Protecting bats from extreme heat
Wednesday 27 July, 2022
Dusk and dawn, a vast colony of bats makes its way across Melbourne and surrounds from its home in Yarra Bend Park to feed on pollen and nectar of eucalypt blossoms and other native hardwood blossoms.
Efforts to preserve and support these endangered Australian grey-headed flying foxes are about to enhanced.
Funded by $180,000 from the Department of Environment Land Water and Planning (DELWP) and delivered in collaboration by Parks Victoria, Melbourne Water, Yarra Bend Golf, Wildlife Victoria and Zoos Victoria, will be the construction of a world-first, permanent and bespoke watering system designed to alleviate heat stress for the large colony of bats at Yarra Bend Park.
Climate change poses a serious threat to these flying foxes. Bats cannot regulate their heat like we can, which makes them vulnerable extreme weather.
Temperatures over 38 degrees can cause heat stress and deaths. In 2019, 3000-5000 bats died during a heatwave. Volunteers and Parks Victoria staff had to remove dead and wounded animals and hand-rear orphaned young.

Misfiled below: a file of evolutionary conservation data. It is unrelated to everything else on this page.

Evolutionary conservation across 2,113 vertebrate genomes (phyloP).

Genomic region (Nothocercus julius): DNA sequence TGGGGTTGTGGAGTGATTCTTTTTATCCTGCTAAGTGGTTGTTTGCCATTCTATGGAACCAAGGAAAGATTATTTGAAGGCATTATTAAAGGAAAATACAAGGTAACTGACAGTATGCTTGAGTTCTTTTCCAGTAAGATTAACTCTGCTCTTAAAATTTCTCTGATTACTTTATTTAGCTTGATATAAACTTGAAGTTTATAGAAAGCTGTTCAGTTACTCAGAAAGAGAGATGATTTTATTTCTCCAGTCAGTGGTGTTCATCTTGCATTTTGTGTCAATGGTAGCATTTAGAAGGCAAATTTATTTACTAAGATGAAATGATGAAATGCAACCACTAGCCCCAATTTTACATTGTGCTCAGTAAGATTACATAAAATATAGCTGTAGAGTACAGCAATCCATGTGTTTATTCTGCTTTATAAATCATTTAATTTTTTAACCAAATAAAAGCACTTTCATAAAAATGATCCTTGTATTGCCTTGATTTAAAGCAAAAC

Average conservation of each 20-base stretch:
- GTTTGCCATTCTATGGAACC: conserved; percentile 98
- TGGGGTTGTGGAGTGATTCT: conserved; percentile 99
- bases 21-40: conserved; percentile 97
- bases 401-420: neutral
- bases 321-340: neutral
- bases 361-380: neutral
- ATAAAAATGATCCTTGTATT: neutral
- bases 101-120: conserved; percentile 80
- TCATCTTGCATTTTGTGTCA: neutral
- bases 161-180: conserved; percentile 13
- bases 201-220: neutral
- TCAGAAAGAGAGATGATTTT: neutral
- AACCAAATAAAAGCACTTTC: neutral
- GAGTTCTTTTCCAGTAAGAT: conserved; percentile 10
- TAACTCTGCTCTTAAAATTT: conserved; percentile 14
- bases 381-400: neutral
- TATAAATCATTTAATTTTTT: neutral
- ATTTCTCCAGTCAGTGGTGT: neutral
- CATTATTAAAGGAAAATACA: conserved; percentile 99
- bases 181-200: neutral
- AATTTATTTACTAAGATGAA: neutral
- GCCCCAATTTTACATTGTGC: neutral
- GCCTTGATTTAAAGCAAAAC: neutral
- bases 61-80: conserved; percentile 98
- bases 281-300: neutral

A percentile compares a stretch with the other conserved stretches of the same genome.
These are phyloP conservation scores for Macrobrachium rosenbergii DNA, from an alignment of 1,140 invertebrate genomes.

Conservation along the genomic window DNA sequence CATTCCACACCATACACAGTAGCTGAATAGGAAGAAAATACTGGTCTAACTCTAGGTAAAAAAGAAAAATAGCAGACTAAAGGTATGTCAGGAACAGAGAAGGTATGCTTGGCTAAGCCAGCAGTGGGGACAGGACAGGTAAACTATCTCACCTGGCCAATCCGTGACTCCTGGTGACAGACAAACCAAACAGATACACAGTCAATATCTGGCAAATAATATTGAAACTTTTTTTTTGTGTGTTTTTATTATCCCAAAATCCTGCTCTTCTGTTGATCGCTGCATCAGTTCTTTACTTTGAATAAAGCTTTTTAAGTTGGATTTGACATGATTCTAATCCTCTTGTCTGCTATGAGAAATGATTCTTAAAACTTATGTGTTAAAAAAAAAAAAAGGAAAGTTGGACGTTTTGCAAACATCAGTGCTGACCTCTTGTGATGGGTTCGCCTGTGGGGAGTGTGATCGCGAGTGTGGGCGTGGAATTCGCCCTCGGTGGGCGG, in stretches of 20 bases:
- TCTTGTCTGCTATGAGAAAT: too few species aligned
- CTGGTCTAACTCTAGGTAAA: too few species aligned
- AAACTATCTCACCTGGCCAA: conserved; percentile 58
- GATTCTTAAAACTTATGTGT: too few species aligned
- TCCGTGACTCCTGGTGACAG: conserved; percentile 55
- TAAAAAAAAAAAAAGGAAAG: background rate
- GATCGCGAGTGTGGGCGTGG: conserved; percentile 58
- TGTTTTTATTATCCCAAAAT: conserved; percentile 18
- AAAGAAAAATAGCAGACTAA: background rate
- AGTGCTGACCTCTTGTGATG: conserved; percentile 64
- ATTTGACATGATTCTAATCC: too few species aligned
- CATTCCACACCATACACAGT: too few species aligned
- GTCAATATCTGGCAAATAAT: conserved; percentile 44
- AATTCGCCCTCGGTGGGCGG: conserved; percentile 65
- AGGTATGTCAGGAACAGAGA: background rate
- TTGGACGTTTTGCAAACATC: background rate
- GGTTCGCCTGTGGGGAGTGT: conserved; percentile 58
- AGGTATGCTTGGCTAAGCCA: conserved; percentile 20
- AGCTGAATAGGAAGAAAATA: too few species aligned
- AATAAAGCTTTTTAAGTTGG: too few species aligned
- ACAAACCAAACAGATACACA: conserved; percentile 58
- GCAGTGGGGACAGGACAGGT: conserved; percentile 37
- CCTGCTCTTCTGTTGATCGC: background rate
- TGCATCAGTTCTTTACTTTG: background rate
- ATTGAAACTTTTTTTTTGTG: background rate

Grey-headed flying foxes at Yarra Bend Park. Credit: Parks Victoria
Area Chief Ranger Brendan Sullivan explains more: “The best way to think of it is as a massive evaporative cooler that will lower the ambient temperature in the colony,” he says. “The system will challenge even the most experienced engineer: water must be drawn from the Yarra into the colony and the system needs to reach the eucalypt canopy 11 metres up, covering three and a half hectares.”
Trials over the last few years have shown the bats quickly get used to the water. An electric pump and generator will power the system with a minimum of noise.
Bats plays a vital role pollinating and dispersing seed for many native forests across the east coast of Australia. Like many native mammals, these bats are endangered, and the recent State of the Environment report has called for more to be done to protect and support them.
Known as a ‘satellite colony’, these bats have already had to settle a long way from their preferred habitat on the central NSW coast and face threats from habitat destruction, introduced predators and disease.
“This is going to be a game changer for this colony and for our management. There has been a lot of good work and collaboration between everyone working with the same goal: to look after the grey-headed flying foxes. We’ve caused so much damage to these bats, it’s great to be able to do something that’s going to be of benefit for them,” Brendan Sullivan says.
Protecting this important habitat and refuge for the flying foxes will ensure that Yarra Bend Park continues to offer a unique wildlife experience for visitors, within 4km of Melbourne CBD.